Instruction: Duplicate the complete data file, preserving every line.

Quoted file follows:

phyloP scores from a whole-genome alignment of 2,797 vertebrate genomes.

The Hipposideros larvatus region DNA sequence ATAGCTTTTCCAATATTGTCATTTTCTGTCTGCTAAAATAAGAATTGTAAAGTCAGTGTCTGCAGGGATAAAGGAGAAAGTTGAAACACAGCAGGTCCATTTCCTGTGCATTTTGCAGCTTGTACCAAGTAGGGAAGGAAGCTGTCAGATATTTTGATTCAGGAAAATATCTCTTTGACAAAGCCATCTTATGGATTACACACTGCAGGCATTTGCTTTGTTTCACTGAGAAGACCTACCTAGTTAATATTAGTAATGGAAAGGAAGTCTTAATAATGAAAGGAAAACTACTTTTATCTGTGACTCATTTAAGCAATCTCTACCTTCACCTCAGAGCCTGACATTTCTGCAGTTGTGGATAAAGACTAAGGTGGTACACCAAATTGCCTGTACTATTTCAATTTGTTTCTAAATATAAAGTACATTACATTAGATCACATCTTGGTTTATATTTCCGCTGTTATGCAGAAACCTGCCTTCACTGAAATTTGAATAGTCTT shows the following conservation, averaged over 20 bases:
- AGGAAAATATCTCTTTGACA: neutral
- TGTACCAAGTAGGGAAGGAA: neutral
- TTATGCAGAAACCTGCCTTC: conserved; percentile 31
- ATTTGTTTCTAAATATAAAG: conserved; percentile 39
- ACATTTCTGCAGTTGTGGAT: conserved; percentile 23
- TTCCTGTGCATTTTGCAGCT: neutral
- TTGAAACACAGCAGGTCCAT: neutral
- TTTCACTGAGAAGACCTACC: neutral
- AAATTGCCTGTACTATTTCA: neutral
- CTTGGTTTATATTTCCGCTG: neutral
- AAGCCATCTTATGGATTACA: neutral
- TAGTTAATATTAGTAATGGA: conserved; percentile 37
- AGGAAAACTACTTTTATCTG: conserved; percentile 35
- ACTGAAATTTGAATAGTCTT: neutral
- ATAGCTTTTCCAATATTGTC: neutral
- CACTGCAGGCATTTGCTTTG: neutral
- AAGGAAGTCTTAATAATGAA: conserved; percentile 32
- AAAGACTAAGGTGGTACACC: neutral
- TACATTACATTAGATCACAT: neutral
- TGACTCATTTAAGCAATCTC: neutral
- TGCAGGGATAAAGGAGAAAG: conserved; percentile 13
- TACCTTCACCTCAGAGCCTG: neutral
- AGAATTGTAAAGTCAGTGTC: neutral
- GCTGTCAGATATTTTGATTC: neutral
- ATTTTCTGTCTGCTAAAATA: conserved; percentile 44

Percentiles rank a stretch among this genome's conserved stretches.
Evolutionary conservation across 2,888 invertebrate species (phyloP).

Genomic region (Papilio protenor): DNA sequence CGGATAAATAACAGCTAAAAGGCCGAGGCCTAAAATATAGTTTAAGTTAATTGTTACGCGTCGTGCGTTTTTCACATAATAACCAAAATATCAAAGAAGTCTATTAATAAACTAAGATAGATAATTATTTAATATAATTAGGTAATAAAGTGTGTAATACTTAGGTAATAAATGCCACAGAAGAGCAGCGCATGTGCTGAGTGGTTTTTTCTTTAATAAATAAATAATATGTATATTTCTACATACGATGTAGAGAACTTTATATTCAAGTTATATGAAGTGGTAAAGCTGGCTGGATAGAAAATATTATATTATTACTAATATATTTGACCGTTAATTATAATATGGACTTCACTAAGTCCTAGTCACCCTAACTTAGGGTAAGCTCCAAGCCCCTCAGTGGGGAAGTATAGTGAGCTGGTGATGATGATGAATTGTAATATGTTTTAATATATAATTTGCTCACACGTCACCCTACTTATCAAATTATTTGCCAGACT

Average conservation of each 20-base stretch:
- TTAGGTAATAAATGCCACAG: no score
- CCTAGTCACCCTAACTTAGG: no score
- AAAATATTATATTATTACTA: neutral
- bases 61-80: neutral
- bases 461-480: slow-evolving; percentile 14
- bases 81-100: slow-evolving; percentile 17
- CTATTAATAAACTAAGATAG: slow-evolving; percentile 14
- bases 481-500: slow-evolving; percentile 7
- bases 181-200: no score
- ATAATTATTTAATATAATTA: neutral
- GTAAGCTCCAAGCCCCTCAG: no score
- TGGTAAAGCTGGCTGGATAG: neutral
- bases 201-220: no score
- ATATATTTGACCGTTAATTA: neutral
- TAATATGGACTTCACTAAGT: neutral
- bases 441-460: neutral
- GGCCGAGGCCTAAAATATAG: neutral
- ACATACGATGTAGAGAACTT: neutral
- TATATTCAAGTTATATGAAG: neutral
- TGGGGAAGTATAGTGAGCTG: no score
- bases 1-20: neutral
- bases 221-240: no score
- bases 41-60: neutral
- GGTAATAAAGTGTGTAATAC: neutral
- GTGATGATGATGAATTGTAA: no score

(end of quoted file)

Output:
phyloP scores from a whole-genome alignment of 2,797 vertebrate genomes.

The Hipposideros larvatus region DNA sequence ATAGCTTTTCCAATATTGTCATTTTCTGTCTGCTAAAATAAGAATTGTAAAGTCAGTGTCTGCAGGGATAAAGGAGAAAGTTGAAACACAGCAGGTCCATTTCCTGTGCATTTTGCAGCTTGTACCAAGTAGGGAAGGAAGCTGTCAGATATTTTGATTCAGGAAAATATCTCTTTGACAAAGCCATCTTATGGATTACACACTGCAGGCATTTGCTTTGTTTCACTGAGAAGACCTACCTAGTTAATATTAGTAATGGAAAGGAAGTCTTAATAATGAAAGGAAAACTACTTTTATCTGTGACTCATTTAAGCAATCTCTACCTTCACCTCAGAGCCTGACATTTCTGCAGTTGTGGATAAAGACTAAGGTGGTACACCAAATTGCCTGTACTATTTCAATTTGTTTCTAAATATAAAGTACATTACATTAGATCACATCTTGGTTTATATTTCCGCTGTTATGCAGAAACCTGCCTTCACTGAAATTTGAATAGTCTT shows the following conservation, averaged over 20 bases:
- AGGAAAATATCTCTTTGACA: neutral
- TGTACCAAGTAGGGAAGGAA: neutral
- TTATGCAGAAACCTGCCTTC: conserved; percentile 31
- ATTTGTTTCTAAATATAAAG: conserved; percentile 39
- ACATTTCTGCAGTTGTGGAT: conserved; percentile 23
- TTCCTGTGCATTTTGCAGCT: neutral
- TTGAAACACAGCAGGTCCAT: neutral
- TTTCACTGAGAAGACCTACC: neutral
- AAATTGCCTGTACTATTTCA: neutral
- CTTGGTTTATATTTCCGCTG: neutral
- AAGCCATCTTATGGATTACA: neutral
- TAGTTAATATTAGTAATGGA: conserved; percentile 37
- AGGAAAACTACTTTTATCTG: conserved; percentile 35
- ACTGAAATTTGAATAGTCTT: neutral
- ATAGCTTTTCCAATATTGTC: neutral
- CACTGCAGGCATTTGCTTTG: neutral
- AAGGAAGTCTTAATAATGAA: conserved; percentile 32
- AAAGACTAAGGTGGTACACC: neutral
- TACATTACATTAGATCACAT: neutral
- TGACTCATTTAAGCAATCTC: neutral
- TGCAGGGATAAAGGAGAAAG: conserved; percentile 13
- TACCTTCACCTCAGAGCCTG: neutral
- AGAATTGTAAAGTCAGTGTC: neutral
- GCTGTCAGATATTTTGATTC: neutral
- ATTTTCTGTCTGCTAAAATA: conserved; percentile 44

Percentiles rank a stretch among this genome's conserved stretches.
Evolutionary conservation across 2,888 invertebrate species (phyloP).

Genomic region (Papilio protenor): DNA sequence CGGATAAATAACAGCTAAAAGGCCGAGGCCTAAAATATAGTTTAAGTTAATTGTTACGCGTCGTGCGTTTTTCACATAATAACCAAAATATCAAAGAAGTCTATTAATAAACTAAGATAGATAATTATTTAATATAATTAGGTAATAAAGTGTGTAATACTTAGGTAATAAATGCCACAGAAGAGCAGCGCATGTGCTGAGTGGTTTTTTCTTTAATAAATAAATAATATGTATATTTCTACATACGATGTAGAGAACTTTATATTCAAGTTATATGAAGTGGTAAAGCTGGCTGGATAGAAAATATTATATTATTACTAATATATTTGACCGTTAATTATAATATGGACTTCACTAAGTCCTAGTCACCCTAACTTAGGGTAAGCTCCAAGCCCCTCAGTGGGGAAGTATAGTGAGCTGGTGATGATGATGAATTGTAATATGTTTTAATATATAATTTGCTCACACGTCACCCTACTTATCAAATTATTTGCCAGACT

Average conservation of each 20-base stretch:
- TTAGGTAATAAATGCCACAG: no score
- CCTAGTCACCCTAACTTAGG: no score
- AAAATATTATATTATTACTA: neutral
- bases 61-80: neutral
- bases 461-480: slow-evolving; percentile 14
- bases 81-100: slow-evolving; percentile 17
- CTATTAATAAACTAAGATAG: slow-evolving; percentile 14
- bases 481-500: slow-evolving; percentile 7
- bases 181-200: no score
- ATAATTATTTAATATAATTA: neutral
- GTAAGCTCCAAGCCCCTCAG: no score
- TGGTAAAGCTGGCTGGATAG: neutral
- bases 201-220: no score
- ATATATTTGACCGTTAATTA: neutral
- TAATATGGACTTCACTAAGT: neutral
- bases 441-460: neutral
- GGCCGAGGCCTAAAATATAG: neutral
- ACATACGATGTAGAGAACTT: neutral
- TATATTCAAGTTATATGAAG: neutral
- TGGGGAAGTATAGTGAGCTG: no score
- bases 1-20: neutral
- bases 221-240: no score
- bases 41-60: neutral
- GGTAATAAAGTGTGTAATAC: neutral
- GTGATGATGATGAATTGTAA: no score